- Share your knowledge: After an interim is identified, be sure to clarify responsibilities, details, and expectations of the role. A good way to do this is by conducting a "shadow day" to hash out the details of your day-to-day work. While you can't create a clone of yourself, your systemic role can likely be covered in some ways. Your interim coach also gets the opportunity to build capacity in their own leadership!
- Communicate with staff: It's important to announce a replacement (if one will be provided) and connect them with relevant people in the school and district office. Daily responsibilities and projects can be outlined for a temporary transition, and the coach should provide access to helpful templates, documents, and protocols so that staff aren't left in the lurch.
Now, the inevitable: the unexpected leave of absence. When this happens, it's common for a coach to feel a sense of guilt for not being available. It's important to remember that work will always be waiting, and that your physical and/or mental health should be the first priority. Here are a few ways to cope with the leave:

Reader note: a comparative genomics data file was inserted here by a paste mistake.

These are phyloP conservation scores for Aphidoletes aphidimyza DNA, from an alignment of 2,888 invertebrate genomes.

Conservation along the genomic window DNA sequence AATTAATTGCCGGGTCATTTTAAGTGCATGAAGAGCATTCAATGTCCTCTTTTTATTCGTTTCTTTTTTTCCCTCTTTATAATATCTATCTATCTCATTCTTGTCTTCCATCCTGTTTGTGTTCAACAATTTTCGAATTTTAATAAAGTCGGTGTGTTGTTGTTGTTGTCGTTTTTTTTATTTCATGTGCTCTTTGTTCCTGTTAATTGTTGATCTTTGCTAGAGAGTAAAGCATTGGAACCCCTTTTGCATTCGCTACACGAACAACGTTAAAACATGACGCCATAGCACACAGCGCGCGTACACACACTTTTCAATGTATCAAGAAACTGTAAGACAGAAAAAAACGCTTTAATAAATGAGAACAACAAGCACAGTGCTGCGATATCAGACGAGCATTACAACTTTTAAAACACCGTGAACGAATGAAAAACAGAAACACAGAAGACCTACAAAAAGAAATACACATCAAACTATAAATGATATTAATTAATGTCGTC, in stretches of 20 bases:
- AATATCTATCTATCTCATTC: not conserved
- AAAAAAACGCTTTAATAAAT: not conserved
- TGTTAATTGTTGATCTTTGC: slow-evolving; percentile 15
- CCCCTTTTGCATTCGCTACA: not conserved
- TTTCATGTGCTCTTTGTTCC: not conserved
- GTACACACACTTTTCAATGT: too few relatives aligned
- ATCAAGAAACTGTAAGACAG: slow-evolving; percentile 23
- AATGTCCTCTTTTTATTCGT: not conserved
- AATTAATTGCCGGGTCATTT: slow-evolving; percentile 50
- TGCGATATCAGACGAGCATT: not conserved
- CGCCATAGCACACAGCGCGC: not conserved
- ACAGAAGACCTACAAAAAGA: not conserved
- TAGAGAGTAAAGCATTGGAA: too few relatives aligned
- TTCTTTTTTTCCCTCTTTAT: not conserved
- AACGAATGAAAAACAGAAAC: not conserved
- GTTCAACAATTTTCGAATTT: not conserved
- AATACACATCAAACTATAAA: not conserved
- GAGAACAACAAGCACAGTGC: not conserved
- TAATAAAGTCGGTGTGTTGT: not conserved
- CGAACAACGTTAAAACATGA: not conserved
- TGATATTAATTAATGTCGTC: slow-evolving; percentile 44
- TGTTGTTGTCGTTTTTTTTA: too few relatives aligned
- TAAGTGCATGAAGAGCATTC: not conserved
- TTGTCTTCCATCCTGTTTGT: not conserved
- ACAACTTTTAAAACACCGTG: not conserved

- Handle logistics: Communicate to teachers that you're going out-of-office, and when they can expect your return. If this isn't possible for you to do yourself, a trusted colleague can do this on your behalf. Set an out-of-office message with forwarding information on email and/or voicemail in case of emergency. Remember to provide access to any electronic files or documents that others may need, so that they have resources available in the meantime.
- Be transparent: Coaches hold so much institutional knowledge that it’s common for school staff members to continue to reach out for support, even when the coach is on leave. Be transparent about temporarily stepping back so that there is no confusion or unnecessary chaos and, if possible, redirect them to someone who can help.
- Support your own health and well-being: While away, find ways to laugh, such as watching a funny movie or playing games with a friend to help manage any loneliness.